Utah lawmakers hope a new, unique law cuts down on increasingly troubling forms of cyberharassment by giving authorities the ability to send online bullies to jail for a year, The Deseret News reported. The advocacy group The Utah Coalition Against Sexual Assault said the measure might have helped a gay Utah State University student ( who had not officially come out ) who was afraid to come forward in 2013 to report being sexually assaulted after someone started posting his photo and phone number on Craigslist. Those critical of the Utah law contend it could apply to innocuous, normal online behavior, such as somebody criticizing his neighbor's choice of house paint on Facebook.

A waiter in a New York City's pan-Asian restaurant and club Buddakan claims he was fired for being HIV-positive, Plus noted, citing The New York Post. Jack Mountford, 27, was diagnosed in 2010, and when he started working at the restaurant in 2013 he notified the general manager, who was more than accommodating. But all that changed in 2015 when the restaurant received a scathing review, prompting a shift in management. New manager Brandon Wergeles allegedly said at one point, "Don't you think I should be made aware of a health condition that could be detrimental to your job performance?"

The U.S. Court of Appeals for the Second Circuit granted en banc review in Zarda v. Altitude Express, the case of a New York skydiving instructor who was fired from his job because he was gay, a Lambda Legal press release noted. The order means the full court will hear the employment-discrimination appeal on behalf of Donald Zarda's estate. At stake in the case—in which Lambda Legal has filed a friend-of-the-court brief and later substantially contributed to the Zarda rehearing en banc petition—is if Title VII protects gay and lesbian people because anti-gay discrimination is a form of sex discrimination.

Former New Jersey Gov. Jim McGreevey—who resigned in 2004 after admitting to a same-sex affair—talked at the TEDxAsburyPark conference about his sexuality and his own prejudices, reported. McGreevey, 59, of Jersey City, said he first felt shame over his homosexuality while on an overnight camping trip with the Boy Scouts at the age of 12. As for his resignation, McGreevey said, "I didn't come out willingly, I came out at the end of a lawsuit." At the time, McGreevey had been threatened with sexual-harassment litigation from Golan Cipel, an Israeli national whom McGreevey had briefly appointed as his homeland security adviser.

In Louisiana, a conversation purported to involve a Gonzales Police officer and another man on the gay dating app Grindr is under investigation for racist language, reported. The officer reportedly discussed his dissatisfaction with an African-American graduating from LSU, writing, "You need to be at southern [sic] with the rest of them." Chief Sherman Jackson told WBRZ Chief Investigator Chris Nakamoto if the allegations are true, they won't be tolerated.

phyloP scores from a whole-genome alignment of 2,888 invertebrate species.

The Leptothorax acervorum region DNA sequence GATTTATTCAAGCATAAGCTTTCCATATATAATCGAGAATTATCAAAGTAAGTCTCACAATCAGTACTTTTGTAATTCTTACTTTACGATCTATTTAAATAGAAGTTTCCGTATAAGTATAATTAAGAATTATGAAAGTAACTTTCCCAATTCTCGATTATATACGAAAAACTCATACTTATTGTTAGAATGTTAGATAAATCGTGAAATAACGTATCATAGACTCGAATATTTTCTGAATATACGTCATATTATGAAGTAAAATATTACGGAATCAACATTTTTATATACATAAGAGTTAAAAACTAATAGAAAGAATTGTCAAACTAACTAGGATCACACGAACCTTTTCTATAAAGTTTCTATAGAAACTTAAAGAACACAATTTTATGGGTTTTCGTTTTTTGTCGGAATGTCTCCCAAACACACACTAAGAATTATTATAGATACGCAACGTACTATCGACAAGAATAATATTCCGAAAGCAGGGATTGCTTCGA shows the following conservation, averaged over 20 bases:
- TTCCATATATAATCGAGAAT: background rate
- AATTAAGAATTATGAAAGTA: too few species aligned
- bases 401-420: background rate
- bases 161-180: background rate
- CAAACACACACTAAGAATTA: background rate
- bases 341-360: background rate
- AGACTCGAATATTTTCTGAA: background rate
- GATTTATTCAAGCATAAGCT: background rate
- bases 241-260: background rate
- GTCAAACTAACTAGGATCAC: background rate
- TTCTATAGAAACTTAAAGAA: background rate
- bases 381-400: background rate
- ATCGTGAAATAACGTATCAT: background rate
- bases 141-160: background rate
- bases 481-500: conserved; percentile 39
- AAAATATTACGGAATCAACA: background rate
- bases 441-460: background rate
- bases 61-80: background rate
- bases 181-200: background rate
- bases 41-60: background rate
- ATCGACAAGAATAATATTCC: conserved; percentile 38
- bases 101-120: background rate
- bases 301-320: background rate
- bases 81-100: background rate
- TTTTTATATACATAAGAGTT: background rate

Former professional tennis player Brian Vahaly has come out publicly as gay, UK Attitude noted. The former ATP top 100 player—who reached a career high ranking of No. 64 in 2003 before injuries led to his eventul retirement form the sport in 2007—spoke publicly about his sexuality for the first time in Sports Illustrated's Beyond the Baseline podcast. The 37-year-old revealed that he is now married and is the father to 10-month old twin boys, which he and his husband had through a surrogate. The news makes Vahaly just the second male tennis player, past or present, to come out publicly as gay, joining Paraguay' player Francisco Rodriguez, who came out in retirement in 2008.

The National LGBTQ Task Force announced that Alexa Elizabeth Rodriguez, Ben de Guzman, Eliot Sutler, Rodney McKenzie Jr. and Terrance Laney will be host committee co-chairs for the 2018 Creating Change Conference, a press release noted. Celebrating its 30th anniversary, the organizing and skills building conference is the nation's largest gathering of LGBTQA individuals. The conference is set to take place Jan. 24-28, 2018, in Washington, D.C.

New York City's Gay Men's Health Crisis ( GMHC ) has opened the Carl Jacobs Mental Health Clinic, a press release noted. The new mental health clinic will be open to New York adults of all sexual orientations, gender identities and income levels, regardless of whether one is HIV-positive or -negative. It will serve patients covered by Medicaid, Medicare and private insurance, and its services will also be available to the uninsured on a sliding-fee scale.

A prom for LGBTQ students was held for the first time in Logan, Utah, to provide an event for students who might not have felt comfortable attending traditional proms at their high schools, The Salt Lake Tribune noted. Cache Youth Resource Center hosted the LGBTQ prom May 13, and about 70 people attended.

New York City sculptor Alex Gardega—upset over the Fearless Girl statue being placed across from Wall Street's Charging Bull—has decided to retaliate with a work of his own, The New York Post noted. Gardega created a statue of a small dog, titled Pissing Pug, and his pooch takes direct aim at Fearless Girl's left leg. Bull sculptor Di Modica is no fan of Fearless Girl, either, having said that placing the statue of the child opposite his bull unfairly implicates his creation.